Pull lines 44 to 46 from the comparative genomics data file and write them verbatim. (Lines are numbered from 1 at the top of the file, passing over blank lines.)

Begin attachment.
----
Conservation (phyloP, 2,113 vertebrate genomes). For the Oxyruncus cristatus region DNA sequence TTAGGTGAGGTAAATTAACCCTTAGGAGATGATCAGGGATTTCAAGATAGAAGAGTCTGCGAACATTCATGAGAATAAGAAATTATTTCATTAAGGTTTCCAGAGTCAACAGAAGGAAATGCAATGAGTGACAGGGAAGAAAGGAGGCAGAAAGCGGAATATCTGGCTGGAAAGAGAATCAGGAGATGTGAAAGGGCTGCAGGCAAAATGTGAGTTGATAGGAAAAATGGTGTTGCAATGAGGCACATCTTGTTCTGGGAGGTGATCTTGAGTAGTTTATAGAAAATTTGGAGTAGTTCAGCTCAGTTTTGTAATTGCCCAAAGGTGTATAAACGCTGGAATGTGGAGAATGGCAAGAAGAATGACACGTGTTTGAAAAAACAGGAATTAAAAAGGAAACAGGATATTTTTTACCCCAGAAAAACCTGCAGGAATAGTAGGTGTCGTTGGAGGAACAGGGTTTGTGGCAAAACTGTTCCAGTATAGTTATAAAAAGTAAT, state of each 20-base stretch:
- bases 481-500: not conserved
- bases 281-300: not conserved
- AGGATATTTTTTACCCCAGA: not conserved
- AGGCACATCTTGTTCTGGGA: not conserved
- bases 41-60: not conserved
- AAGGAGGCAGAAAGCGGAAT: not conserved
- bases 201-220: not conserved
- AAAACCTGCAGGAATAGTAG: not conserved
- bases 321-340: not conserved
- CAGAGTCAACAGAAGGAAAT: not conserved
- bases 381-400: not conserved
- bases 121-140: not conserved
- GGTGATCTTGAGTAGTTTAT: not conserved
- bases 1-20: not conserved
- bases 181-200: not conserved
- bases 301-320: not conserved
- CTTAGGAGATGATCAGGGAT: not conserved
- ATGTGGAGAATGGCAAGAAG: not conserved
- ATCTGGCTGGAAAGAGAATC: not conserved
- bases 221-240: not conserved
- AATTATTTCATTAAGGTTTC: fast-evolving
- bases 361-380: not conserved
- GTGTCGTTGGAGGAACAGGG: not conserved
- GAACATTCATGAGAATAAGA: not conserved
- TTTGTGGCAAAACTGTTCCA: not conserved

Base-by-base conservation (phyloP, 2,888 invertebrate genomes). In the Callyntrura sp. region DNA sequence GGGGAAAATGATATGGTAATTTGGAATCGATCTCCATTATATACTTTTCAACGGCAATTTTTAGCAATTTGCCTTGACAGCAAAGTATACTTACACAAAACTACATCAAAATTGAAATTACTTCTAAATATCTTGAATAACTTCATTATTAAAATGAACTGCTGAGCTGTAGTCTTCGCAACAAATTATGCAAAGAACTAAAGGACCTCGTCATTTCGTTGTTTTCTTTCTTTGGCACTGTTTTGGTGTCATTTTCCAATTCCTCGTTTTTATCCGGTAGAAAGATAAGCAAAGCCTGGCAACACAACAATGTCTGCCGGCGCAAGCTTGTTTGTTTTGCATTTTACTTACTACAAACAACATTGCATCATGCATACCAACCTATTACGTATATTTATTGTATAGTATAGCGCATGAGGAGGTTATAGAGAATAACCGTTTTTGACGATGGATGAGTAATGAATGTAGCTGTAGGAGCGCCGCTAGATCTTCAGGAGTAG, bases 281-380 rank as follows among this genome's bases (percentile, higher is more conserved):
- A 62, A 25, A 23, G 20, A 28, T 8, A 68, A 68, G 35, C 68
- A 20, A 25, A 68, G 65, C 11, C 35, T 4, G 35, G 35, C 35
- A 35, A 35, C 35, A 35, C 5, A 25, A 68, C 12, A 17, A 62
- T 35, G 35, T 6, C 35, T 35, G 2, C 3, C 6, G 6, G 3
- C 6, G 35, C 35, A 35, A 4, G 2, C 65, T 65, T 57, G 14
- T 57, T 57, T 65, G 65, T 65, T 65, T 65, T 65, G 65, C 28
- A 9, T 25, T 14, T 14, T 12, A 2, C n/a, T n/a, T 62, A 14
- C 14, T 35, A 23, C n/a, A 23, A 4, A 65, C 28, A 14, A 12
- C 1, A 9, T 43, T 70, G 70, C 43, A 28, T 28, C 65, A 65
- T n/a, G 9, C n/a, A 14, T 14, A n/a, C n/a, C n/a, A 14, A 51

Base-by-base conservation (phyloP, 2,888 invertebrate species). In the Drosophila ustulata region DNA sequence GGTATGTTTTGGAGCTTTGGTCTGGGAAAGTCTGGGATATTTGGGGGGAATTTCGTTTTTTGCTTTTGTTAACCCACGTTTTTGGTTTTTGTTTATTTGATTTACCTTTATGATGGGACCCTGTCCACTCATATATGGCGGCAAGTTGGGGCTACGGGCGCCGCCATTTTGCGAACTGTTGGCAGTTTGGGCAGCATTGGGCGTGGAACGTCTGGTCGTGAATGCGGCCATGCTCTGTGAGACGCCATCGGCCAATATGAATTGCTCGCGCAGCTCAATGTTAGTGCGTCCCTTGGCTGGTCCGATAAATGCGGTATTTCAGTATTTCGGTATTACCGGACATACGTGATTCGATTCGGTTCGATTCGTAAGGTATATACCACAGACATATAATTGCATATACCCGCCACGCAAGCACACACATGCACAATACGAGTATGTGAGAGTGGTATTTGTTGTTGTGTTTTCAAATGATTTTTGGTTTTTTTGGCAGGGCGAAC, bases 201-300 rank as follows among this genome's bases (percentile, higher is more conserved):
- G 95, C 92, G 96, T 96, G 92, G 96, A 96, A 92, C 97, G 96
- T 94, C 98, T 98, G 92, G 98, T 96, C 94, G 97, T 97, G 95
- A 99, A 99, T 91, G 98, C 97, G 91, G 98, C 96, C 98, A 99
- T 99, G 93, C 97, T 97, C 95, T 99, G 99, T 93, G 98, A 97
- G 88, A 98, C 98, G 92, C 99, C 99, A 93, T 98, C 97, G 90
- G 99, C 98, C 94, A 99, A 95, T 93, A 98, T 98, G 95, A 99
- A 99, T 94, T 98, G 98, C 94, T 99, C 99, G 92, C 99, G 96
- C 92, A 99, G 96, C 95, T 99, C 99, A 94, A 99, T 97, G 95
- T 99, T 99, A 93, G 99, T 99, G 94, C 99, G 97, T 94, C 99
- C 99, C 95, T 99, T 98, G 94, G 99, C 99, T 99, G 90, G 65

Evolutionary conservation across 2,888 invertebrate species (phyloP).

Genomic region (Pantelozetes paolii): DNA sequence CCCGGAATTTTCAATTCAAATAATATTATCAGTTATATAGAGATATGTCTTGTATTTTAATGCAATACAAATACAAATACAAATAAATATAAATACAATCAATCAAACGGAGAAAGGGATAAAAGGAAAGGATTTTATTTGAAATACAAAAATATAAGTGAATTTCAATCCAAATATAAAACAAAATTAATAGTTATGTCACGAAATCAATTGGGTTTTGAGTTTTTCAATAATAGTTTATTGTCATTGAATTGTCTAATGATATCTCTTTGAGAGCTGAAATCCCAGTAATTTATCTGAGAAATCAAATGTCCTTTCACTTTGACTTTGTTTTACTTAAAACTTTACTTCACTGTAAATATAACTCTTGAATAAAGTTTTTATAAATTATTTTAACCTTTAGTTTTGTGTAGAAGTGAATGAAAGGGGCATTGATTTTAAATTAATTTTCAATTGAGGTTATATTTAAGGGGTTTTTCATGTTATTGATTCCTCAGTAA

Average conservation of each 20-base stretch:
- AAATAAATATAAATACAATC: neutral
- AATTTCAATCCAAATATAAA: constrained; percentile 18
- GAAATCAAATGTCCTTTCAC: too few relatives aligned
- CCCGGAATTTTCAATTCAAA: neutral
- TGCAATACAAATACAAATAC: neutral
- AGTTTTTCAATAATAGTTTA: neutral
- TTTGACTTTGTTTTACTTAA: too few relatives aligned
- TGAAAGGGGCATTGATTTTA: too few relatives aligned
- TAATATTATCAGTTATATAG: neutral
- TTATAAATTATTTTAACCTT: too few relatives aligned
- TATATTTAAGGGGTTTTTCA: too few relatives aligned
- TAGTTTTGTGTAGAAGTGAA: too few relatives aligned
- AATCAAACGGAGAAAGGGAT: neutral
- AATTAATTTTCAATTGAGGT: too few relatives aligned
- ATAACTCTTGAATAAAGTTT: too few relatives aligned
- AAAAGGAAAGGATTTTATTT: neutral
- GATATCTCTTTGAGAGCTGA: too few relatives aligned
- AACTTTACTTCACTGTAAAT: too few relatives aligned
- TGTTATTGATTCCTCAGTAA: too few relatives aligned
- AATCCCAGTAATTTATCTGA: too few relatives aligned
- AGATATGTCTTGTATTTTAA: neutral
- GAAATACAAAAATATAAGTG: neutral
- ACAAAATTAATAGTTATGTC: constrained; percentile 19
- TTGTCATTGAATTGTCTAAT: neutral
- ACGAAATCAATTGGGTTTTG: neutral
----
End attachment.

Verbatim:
- G 99, C 98, C 94, A 99, A 95, T 93, A 98, T 98, G 95, A 99
- A 99, T 94, T 98, G 98, C 94, T 99, C 99, G 92, C 99, G 96
- C 92, A 99, G 96, C 95, T 99, C 99, A 94, A 99, T 97, G 95